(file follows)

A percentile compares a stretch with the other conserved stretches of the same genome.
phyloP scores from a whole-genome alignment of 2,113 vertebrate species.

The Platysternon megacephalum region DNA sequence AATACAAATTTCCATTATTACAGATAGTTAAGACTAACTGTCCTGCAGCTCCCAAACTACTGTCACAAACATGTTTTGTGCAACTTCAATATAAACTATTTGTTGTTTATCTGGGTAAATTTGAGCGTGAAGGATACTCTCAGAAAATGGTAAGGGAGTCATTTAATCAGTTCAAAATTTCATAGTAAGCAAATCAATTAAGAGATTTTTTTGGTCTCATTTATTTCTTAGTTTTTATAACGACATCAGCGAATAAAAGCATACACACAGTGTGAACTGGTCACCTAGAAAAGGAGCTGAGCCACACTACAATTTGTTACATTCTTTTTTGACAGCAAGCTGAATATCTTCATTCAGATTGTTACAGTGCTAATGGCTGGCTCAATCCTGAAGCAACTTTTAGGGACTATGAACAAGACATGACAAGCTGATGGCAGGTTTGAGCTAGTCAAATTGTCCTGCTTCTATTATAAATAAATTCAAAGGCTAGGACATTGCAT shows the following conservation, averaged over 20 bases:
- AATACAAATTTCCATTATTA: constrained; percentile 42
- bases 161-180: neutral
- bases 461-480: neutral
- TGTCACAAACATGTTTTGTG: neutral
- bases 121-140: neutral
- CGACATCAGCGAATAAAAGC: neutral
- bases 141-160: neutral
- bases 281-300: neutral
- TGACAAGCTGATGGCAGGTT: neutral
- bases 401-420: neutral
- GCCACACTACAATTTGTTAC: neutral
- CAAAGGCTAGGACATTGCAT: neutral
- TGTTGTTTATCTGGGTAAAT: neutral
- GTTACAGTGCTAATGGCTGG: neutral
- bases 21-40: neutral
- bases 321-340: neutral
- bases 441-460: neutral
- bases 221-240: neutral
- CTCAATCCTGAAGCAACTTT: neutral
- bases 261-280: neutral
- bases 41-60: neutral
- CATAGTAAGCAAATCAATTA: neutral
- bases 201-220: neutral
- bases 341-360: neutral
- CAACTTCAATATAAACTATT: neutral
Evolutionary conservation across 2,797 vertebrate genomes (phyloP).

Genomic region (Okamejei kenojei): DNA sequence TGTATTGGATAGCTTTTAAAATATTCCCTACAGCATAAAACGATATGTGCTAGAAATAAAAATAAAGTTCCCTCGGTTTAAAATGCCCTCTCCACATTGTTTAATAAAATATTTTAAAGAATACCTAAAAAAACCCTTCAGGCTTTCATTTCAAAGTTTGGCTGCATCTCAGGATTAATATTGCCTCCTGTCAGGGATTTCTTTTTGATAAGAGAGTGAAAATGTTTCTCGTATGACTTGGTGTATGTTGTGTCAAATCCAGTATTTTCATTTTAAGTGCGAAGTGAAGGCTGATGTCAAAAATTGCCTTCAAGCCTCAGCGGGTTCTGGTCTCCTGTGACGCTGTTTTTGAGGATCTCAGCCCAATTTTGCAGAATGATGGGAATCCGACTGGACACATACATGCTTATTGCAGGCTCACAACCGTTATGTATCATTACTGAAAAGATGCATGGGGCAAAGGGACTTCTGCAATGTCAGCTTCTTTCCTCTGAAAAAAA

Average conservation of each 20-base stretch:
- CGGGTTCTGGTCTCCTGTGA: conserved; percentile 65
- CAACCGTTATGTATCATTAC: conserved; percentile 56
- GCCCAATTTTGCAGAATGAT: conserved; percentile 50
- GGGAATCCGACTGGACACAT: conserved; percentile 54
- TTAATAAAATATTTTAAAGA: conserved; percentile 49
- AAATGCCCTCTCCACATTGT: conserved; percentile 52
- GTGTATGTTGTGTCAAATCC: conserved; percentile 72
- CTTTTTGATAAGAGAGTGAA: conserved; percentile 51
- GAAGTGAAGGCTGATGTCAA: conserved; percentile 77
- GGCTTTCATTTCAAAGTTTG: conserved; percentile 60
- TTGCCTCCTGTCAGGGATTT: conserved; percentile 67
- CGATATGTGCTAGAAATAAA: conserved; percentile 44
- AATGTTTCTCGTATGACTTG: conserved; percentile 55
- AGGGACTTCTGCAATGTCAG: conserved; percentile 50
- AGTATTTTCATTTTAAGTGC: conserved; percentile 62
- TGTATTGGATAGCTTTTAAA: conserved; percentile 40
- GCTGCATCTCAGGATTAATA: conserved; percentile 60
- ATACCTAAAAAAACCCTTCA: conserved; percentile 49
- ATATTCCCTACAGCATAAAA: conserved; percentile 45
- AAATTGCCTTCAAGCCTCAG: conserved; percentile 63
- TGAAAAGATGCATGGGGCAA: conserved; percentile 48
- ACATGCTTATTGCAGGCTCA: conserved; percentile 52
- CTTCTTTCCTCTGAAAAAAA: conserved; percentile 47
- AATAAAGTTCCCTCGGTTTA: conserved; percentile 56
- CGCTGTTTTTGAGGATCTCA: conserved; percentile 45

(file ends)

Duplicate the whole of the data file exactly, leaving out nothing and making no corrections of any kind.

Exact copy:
A percentile compares a stretch with the other conserved stretches of the same genome.
phyloP scores from a whole-genome alignment of 2,113 vertebrate species.

The Platysternon megacephalum region DNA sequence AATACAAATTTCCATTATTACAGATAGTTAAGACTAACTGTCCTGCAGCTCCCAAACTACTGTCACAAACATGTTTTGTGCAACTTCAATATAAACTATTTGTTGTTTATCTGGGTAAATTTGAGCGTGAAGGATACTCTCAGAAAATGGTAAGGGAGTCATTTAATCAGTTCAAAATTTCATAGTAAGCAAATCAATTAAGAGATTTTTTTGGTCTCATTTATTTCTTAGTTTTTATAACGACATCAGCGAATAAAAGCATACACACAGTGTGAACTGGTCACCTAGAAAAGGAGCTGAGCCACACTACAATTTGTTACATTCTTTTTTGACAGCAAGCTGAATATCTTCATTCAGATTGTTACAGTGCTAATGGCTGGCTCAATCCTGAAGCAACTTTTAGGGACTATGAACAAGACATGACAAGCTGATGGCAGGTTTGAGCTAGTCAAATTGTCCTGCTTCTATTATAAATAAATTCAAAGGCTAGGACATTGCAT shows the following conservation, averaged over 20 bases:
- AATACAAATTTCCATTATTA: constrained; percentile 42
- bases 161-180: neutral
- bases 461-480: neutral
- TGTCACAAACATGTTTTGTG: neutral
- bases 121-140: neutral
- CGACATCAGCGAATAAAAGC: neutral
- bases 141-160: neutral
- bases 281-300: neutral
- TGACAAGCTGATGGCAGGTT: neutral
- bases 401-420: neutral
- GCCACACTACAATTTGTTAC: neutral
- CAAAGGCTAGGACATTGCAT: neutral
- TGTTGTTTATCTGGGTAAAT: neutral
- GTTACAGTGCTAATGGCTGG: neutral
- bases 21-40: neutral
- bases 321-340: neutral
- bases 441-460: neutral
- bases 221-240: neutral
- CTCAATCCTGAAGCAACTTT: neutral
- bases 261-280: neutral
- bases 41-60: neutral
- CATAGTAAGCAAATCAATTA: neutral
- bases 201-220: neutral
- bases 341-360: neutral
- CAACTTCAATATAAACTATT: neutral
Evolutionary conservation across 2,797 vertebrate genomes (phyloP).

Genomic region (Okamejei kenojei): DNA sequence TGTATTGGATAGCTTTTAAAATATTCCCTACAGCATAAAACGATATGTGCTAGAAATAAAAATAAAGTTCCCTCGGTTTAAAATGCCCTCTCCACATTGTTTAATAAAATATTTTAAAGAATACCTAAAAAAACCCTTCAGGCTTTCATTTCAAAGTTTGGCTGCATCTCAGGATTAATATTGCCTCCTGTCAGGGATTTCTTTTTGATAAGAGAGTGAAAATGTTTCTCGTATGACTTGGTGTATGTTGTGTCAAATCCAGTATTTTCATTTTAAGTGCGAAGTGAAGGCTGATGTCAAAAATTGCCTTCAAGCCTCAGCGGGTTCTGGTCTCCTGTGACGCTGTTTTTGAGGATCTCAGCCCAATTTTGCAGAATGATGGGAATCCGACTGGACACATACATGCTTATTGCAGGCTCACAACCGTTATGTATCATTACTGAAAAGATGCATGGGGCAAAGGGACTTCTGCAATGTCAGCTTCTTTCCTCTGAAAAAAA

Average conservation of each 20-base stretch:
- CGGGTTCTGGTCTCCTGTGA: conserved; percentile 65
- CAACCGTTATGTATCATTAC: conserved; percentile 56
- GCCCAATTTTGCAGAATGAT: conserved; percentile 50
- GGGAATCCGACTGGACACAT: conserved; percentile 54
- TTAATAAAATATTTTAAAGA: conserved; percentile 49
- AAATGCCCTCTCCACATTGT: conserved; percentile 52
- GTGTATGTTGTGTCAAATCC: conserved; percentile 72
- CTTTTTGATAAGAGAGTGAA: conserved; percentile 51
- GAAGTGAAGGCTGATGTCAA: conserved; percentile 77
- GGCTTTCATTTCAAAGTTTG: conserved; percentile 60
- TTGCCTCCTGTCAGGGATTT: conserved; percentile 67
- CGATATGTGCTAGAAATAAA: conserved; percentile 44
- AATGTTTCTCGTATGACTTG: conserved; percentile 55
- AGGGACTTCTGCAATGTCAG: conserved; percentile 50
- AGTATTTTCATTTTAAGTGC: conserved; percentile 62
- TGTATTGGATAGCTTTTAAA: conserved; percentile 40
- GCTGCATCTCAGGATTAATA: conserved; percentile 60
- ATACCTAAAAAAACCCTTCA: conserved; percentile 49
- ATATTCCCTACAGCATAAAA: conserved; percentile 45
- AAATTGCCTTCAAGCCTCAG: conserved; percentile 63
- TGAAAAGATGCATGGGGCAA: conserved; percentile 48
- ACATGCTTATTGCAGGCTCA: conserved; percentile 52
- CTTCTTTCCTCTGAAAAAAA: conserved; percentile 47
- AATAAAGTTCCCTCGGTTTA: conserved; percentile 56
- CGCTGTTTTTGAGGATCTCA: conserved; percentile 45